For planning strategically your next website project, I found Karen Donoghue's book, Built for Use, very useful in thinking ahead before you pen down that creative brief and to encourage the Web developer to see the whole picture before code.
Here's an exempt on Information Architecture:
“Information architecture (IA) is a highly refined skill, a creative process that blurs the line on the boundary between art and technology.
In metaphorical terms, the IA is the road map that translates business strategy into actionable experiences to satisfy distinct audience segments. Incorrectly planned and executed, it can collapse, resulting in a bad customer experience. The results? Customers can't find products and services, can't initiate and complete transactions, and can't build trusted relationships, all resulting in the loss of the ‘Three Rs’: reputation, relationship, and retention.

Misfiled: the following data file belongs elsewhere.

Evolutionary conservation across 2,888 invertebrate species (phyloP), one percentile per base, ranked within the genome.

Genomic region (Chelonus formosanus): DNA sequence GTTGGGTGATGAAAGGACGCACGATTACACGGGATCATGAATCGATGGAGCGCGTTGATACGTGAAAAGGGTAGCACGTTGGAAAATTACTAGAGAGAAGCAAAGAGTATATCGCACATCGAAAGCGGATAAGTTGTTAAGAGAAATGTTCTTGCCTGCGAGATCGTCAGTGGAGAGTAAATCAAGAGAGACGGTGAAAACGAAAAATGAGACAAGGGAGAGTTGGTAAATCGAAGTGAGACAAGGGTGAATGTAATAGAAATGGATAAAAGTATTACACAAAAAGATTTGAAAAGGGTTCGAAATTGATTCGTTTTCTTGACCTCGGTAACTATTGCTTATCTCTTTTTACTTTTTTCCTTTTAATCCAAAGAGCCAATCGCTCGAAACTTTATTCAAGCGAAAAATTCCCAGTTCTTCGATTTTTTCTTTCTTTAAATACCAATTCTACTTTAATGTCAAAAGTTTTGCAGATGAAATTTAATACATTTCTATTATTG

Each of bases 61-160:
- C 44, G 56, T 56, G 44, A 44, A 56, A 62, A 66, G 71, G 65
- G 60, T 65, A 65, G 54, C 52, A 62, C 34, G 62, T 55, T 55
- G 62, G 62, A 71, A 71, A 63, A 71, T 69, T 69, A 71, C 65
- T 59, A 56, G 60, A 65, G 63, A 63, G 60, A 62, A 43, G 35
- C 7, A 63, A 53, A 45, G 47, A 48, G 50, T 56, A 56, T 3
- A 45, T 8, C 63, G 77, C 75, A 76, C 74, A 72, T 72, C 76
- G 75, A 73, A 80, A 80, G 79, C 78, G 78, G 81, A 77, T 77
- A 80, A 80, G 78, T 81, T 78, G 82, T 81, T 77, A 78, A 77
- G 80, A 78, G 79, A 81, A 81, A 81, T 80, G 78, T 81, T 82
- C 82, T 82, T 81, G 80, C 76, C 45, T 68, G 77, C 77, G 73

Although it's possible to accelerate other stages such as ‘look and Feel’ (a product with bad graphical treatment can often get by with a decent architecture), a flawed architecture strongly impacts a product's usability in critical areas such as navigation and transaction completion. Attempting to skip the IA phase and move directly to envisioning screens is attempting to substitute tactics for strategy…
Envisioning the user experience…depends on rigorous IA. Companies make a big mistake when they attempt to skip or accelerate the architecture process and proceed straight to screen design. It's impossible to design the ‘look‘ of a screen, or the navigation or the user interface, without understanding the flow of the experience, the structural requirements, the patterns of usage, or the types of scenarios that would typically drive customers to engage in the experience. Ultimately, it's the customer who suffers. This stage can be beset by challenges: inappropriate or lacking skill in IA and envisioning; lack of understanding about the technical environment; insufficient input about customer needs, goals, and tasks; or a timetable accelerated beyond the breaking point.”